It shows them we don’t have to be competitive in everything we do, and we don’t keep score. We just want to have a good time, have fun and enjoy it while we’re in here. It just goes, goes, goes, and then as soon as I’m done here, I try to get all my stuff together and get switched from that kindergarten mode to dealing with high school kids.
Those kids that come to me after school want to be out there, and so that’s what I really enjoy. They come out there ready to practice, and so my mindset has to change to soccer. Now we are trying to be competitive, and we are trying to push kids to get all that we can out of them in a practice.
That mindset changes real quickly, but its good for me, too. I get to see both sides of that everyday. It does wear on you a little bit, but what job doesn’t? At least at the end of the day, I’m happy to come back to my job.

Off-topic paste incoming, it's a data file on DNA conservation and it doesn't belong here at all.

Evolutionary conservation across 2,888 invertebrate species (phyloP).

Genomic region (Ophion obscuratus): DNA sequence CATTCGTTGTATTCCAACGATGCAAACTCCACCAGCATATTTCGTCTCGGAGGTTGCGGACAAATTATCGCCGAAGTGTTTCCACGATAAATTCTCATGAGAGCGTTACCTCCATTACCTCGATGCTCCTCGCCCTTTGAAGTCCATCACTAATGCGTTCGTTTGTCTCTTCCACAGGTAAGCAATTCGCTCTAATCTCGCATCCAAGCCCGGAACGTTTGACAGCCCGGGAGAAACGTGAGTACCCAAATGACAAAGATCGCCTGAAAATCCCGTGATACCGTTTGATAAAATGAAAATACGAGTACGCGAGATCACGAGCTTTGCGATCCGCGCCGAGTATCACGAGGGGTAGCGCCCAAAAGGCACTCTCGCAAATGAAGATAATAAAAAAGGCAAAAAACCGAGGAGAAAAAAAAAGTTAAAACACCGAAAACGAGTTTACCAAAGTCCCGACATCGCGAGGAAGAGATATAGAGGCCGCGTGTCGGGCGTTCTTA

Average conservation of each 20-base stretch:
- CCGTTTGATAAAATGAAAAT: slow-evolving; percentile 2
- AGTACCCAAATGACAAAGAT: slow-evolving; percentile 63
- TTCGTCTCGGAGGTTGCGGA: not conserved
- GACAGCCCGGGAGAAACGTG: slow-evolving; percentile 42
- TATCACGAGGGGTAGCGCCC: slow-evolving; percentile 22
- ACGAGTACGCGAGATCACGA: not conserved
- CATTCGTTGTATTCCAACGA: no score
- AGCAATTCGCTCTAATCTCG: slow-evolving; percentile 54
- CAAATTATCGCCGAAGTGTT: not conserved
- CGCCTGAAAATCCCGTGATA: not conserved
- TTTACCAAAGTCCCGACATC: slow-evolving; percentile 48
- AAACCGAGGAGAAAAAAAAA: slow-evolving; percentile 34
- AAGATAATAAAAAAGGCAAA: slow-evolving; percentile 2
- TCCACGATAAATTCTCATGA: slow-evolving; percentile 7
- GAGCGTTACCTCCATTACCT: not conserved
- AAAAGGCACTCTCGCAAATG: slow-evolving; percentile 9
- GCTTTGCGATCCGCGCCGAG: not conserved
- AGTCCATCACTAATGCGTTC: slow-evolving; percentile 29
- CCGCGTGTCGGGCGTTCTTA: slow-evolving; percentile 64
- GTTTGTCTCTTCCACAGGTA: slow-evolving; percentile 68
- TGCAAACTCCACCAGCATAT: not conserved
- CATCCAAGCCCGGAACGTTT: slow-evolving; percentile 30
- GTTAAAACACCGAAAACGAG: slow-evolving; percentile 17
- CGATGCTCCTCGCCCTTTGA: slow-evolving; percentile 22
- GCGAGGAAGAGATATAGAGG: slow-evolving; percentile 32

For us, my wife and I were basically on the five-year plan. We thought we’d be here for a max of five years, looking to get out in about three years. After I took the job in Jackson and we were here for two years, we really started to fall in love with the Jackson area. In fact, we were looking for some housing in Cape when we first moved to the area.
When I took the job in Jackson, I knew right away I wanted a house. I wanted to live in the community that I coached in. Starting to coach and teach in Jackson there for a couple years we realized that five-year plan was out the window. We liked Jackson, and we thought it would be a great place for us to raise our kids. We love the community, and you’re right next to Cape. We are only two hours from my parents and three hours from [my wife’s] parents for the kids growing up.